Most of the about 70,000 inhabitants are ethnic Russians. Narva-Jõesuu is a nearby seaside resort at the Gulf of Finland.
Due to the heavy damage of the Second World War, Narva had to be almost completely rebuilt. This is why the city is dominated by Soviet architecture today. Narva's "modern" Town Hall, for example, is a prime example of typical Soviet architecture.
Over 90% of the current population are Russian-speakers, mostly either Soviet-era immigrants from parts of the former Soviet Union and their descendants.
There’s plenty to do in Narva, concerts, annual festivals and open-air shows that take place both in the inner yard of the Narva Castle and elsewhere in the town, such as in the newly-built ice skating stadium.
- 1 Tourist Information Centre, Puškini 13, ☏ , ✉ email@example.com. M-F 9-18:00, Sa-Su 10-15:00. The staff at the tourist information office on Pushkin street (next to Alexandr Kohvik) can offer plenty of help in fluent English.
Russian is spoken and understood by virtually everyone. If you are able to speak the Russian language, you will be fine. Estonian is spoken as the second language mainly by the younger generation (as learning Estonian at schools became compulsory after Estonia declared independence in 1991). Older people are likely to have zero knowledge of Estonian. English is spoken (or at least understood) by younger people, but the degree of proficiency may vary greatly. Street signs are Estonian-only or in Estonian and English.
Bus and train schedules are easily available online – read more under Estonia#Get around.
The 1 Narva Train Station is on Vaksali 23B, just southeast of the city centre.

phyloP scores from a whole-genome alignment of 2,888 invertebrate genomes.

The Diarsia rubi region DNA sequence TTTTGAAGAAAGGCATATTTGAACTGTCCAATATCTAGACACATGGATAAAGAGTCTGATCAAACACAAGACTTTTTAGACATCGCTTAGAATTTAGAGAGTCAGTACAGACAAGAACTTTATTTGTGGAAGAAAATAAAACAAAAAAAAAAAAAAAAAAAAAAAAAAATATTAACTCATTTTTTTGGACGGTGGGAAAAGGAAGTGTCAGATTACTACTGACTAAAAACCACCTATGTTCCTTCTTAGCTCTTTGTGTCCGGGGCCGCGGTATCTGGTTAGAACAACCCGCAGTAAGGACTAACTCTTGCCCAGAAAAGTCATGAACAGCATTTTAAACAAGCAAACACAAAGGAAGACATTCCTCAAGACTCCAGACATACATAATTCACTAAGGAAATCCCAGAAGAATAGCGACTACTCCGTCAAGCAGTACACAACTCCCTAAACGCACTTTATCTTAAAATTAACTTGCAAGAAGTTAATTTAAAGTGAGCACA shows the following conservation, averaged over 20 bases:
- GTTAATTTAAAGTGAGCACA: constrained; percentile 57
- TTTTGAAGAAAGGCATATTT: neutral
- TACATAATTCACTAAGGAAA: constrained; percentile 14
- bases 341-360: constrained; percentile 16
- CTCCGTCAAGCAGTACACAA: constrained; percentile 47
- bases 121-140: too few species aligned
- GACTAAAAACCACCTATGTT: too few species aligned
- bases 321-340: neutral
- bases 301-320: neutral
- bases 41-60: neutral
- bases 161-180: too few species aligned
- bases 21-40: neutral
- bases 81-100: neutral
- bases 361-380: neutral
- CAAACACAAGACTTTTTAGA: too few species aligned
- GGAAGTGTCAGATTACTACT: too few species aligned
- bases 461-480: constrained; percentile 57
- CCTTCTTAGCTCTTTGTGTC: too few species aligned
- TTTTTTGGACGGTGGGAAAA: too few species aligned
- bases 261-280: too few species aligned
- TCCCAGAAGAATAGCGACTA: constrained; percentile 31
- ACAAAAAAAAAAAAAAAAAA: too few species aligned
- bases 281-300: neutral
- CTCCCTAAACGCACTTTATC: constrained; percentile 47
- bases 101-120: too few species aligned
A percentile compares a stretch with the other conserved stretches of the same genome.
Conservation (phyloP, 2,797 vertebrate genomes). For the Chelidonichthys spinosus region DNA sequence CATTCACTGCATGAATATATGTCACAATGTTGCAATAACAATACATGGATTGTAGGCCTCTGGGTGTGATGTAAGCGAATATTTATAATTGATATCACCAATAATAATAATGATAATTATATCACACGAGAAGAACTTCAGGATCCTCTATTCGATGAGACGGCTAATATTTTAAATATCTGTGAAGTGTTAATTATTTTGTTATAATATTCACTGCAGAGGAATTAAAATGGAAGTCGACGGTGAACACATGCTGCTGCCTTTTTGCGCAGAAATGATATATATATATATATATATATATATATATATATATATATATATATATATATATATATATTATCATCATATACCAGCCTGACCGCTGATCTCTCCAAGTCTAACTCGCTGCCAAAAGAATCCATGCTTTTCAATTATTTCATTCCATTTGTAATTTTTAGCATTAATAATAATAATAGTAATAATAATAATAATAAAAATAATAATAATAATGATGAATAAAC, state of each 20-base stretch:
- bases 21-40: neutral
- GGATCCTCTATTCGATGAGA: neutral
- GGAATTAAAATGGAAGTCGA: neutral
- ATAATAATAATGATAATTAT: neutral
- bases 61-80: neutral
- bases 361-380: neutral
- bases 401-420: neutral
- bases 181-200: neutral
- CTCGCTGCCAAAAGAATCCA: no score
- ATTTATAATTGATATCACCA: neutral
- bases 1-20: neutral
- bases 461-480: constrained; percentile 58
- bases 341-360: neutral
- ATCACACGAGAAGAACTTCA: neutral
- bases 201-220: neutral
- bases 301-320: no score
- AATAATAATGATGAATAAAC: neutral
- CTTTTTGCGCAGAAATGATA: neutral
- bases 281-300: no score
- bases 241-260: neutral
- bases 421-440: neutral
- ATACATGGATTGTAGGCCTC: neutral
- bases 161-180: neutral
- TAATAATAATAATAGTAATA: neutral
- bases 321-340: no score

Also, the daily over-night train between Moscow and Tallinn train operated by GoRail makes a stop-over here, journey time from Moscow is 11½ hours. Departure time from Moskva Leningradsky station is 22:15 with arrival in Narva at 09:30. From Tallinn the train departs at 16:00 and arrives in Narva at 18:30.
Narva can be explored on foot.
- 1 Hermann Castle / Narva Museum, St.-Peterburi mnt. 2., ☏ , ✉ firstname.lastname@example.org. M-Su 10:00-18:00, winter: W-Su 10:00-18:00. Founded at the end of the 13th century by the Danes. In 1347, the Danish king sold Northern Estonia to the Livonian Order. After that the castle was turned into a convent with a massive tower named Hermann. During World War II the castle and the tower were severely damaged. After 30 years of restoration, the castle was reopened in 1986. The Castle tower overlooks the Ivangorod castle on the Russian side of the river and offers an eclectic display of Estonian and Narva history. The park around the Hermann Castle is for free and allows for good pictures. Tickets are €4.
- 2 Pimeaed (Blind Garden), Pimeaia tn. This is Narva’s oldest part, an example of park architecture from the end of the 19th century. Though, you might be surprise what that just means.
- 3 Narva Bastions, Raja tn, ☏ , ✉ email@example.com. M-F 10:00-18:00 Sa Su 10:00-16:00. Seven bastions were built in the 17th century: Victoria, Honor, Gloria, Fama, Triumph, Fortuna, and Spes. Work has been started to dry and light the bastions. Victoria bastion is the largest and most impressive one of all bastions, with 2-storey casemates, and marked here. €4/2 adult/child.